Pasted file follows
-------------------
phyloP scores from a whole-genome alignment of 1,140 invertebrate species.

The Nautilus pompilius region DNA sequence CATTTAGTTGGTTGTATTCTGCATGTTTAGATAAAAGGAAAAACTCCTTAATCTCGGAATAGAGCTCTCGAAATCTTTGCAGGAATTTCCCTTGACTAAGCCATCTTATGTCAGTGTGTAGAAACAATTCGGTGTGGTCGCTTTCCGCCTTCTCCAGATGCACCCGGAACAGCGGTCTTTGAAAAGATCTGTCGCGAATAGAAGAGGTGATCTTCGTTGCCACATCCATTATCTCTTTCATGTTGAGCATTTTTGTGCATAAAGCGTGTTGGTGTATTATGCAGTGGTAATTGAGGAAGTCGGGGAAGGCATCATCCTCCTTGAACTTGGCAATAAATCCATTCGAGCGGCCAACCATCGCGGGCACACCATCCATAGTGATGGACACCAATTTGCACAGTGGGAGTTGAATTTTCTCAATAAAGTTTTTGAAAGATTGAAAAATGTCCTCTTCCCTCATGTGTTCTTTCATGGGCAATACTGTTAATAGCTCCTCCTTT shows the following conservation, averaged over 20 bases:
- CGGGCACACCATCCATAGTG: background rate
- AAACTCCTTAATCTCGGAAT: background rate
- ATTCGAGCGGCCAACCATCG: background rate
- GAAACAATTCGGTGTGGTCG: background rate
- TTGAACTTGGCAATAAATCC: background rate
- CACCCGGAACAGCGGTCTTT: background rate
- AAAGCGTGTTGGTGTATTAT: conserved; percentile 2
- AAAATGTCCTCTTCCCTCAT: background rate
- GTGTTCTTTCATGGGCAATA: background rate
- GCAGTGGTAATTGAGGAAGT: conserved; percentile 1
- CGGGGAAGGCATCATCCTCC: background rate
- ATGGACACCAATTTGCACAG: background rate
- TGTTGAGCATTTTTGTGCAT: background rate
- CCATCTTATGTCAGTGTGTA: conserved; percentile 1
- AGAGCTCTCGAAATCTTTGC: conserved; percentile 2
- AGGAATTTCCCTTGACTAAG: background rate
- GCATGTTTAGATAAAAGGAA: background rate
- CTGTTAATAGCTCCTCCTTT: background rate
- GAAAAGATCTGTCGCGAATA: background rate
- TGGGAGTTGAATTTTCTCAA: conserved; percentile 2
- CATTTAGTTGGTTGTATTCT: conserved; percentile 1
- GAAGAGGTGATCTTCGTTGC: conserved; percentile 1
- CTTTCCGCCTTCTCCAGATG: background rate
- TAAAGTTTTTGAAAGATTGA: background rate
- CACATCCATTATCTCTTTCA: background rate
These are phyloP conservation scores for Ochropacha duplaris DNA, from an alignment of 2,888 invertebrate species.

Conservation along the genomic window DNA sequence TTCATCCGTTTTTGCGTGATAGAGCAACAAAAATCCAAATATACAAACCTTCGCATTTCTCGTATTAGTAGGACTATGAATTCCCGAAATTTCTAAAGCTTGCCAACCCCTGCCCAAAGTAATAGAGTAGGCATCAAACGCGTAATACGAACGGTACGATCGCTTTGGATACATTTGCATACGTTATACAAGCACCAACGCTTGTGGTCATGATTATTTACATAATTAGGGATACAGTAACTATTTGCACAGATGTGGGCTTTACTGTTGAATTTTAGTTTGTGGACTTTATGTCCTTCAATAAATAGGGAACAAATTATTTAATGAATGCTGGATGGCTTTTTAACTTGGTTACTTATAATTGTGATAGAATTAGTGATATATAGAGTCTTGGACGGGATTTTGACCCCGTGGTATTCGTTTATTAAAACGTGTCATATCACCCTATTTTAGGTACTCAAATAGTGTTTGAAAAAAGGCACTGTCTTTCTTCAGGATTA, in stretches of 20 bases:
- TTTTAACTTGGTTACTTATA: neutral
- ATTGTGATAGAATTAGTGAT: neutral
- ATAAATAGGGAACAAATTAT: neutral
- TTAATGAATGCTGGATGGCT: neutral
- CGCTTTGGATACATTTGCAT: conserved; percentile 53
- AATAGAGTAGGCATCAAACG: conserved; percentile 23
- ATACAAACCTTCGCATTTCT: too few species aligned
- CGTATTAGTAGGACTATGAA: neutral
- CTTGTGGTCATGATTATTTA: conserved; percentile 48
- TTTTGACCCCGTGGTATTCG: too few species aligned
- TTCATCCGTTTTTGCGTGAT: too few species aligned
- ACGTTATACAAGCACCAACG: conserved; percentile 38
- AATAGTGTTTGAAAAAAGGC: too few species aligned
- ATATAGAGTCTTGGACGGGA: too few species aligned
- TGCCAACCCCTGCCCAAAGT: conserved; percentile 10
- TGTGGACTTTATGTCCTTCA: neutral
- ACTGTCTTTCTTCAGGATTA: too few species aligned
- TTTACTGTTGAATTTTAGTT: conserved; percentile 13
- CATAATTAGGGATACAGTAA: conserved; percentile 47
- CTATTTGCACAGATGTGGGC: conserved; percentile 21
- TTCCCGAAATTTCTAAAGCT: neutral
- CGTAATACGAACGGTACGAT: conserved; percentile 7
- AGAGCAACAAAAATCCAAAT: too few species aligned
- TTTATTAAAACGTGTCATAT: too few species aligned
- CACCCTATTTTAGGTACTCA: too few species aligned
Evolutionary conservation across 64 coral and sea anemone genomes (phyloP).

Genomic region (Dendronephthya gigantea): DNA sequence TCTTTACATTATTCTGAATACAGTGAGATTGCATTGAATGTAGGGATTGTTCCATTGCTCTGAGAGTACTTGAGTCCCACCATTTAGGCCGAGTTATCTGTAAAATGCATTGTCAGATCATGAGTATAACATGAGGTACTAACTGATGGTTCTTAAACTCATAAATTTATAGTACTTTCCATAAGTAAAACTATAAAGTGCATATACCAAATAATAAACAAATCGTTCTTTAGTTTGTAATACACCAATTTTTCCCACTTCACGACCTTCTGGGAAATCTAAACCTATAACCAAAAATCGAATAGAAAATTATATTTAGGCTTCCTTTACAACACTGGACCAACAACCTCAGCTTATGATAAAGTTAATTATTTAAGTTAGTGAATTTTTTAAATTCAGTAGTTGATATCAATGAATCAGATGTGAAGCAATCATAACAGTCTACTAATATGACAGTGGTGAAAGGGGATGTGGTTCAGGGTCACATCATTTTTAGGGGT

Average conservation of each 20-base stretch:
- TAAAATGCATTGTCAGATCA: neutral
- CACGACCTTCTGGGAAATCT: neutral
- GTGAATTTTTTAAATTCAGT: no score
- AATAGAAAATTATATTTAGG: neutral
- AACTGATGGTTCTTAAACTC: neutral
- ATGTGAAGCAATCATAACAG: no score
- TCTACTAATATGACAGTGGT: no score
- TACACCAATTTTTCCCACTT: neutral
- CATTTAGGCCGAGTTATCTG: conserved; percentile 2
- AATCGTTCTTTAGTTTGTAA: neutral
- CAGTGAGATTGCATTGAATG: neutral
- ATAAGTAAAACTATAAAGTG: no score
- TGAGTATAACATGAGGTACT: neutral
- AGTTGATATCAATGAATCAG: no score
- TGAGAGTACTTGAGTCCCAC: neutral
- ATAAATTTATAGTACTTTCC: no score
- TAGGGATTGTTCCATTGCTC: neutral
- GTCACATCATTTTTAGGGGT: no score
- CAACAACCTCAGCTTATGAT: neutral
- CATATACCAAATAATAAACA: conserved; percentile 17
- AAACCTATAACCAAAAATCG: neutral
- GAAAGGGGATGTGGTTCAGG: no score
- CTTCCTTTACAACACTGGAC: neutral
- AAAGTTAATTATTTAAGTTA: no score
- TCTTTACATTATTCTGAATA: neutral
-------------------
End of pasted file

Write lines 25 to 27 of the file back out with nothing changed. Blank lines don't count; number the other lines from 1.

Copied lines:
- CTTTCCGCCTTCTCCAGATG: background rate
- TAAAGTTTTTGAAAGATTGA: background rate
- CACATCCATTATCTCTTTCA: background rate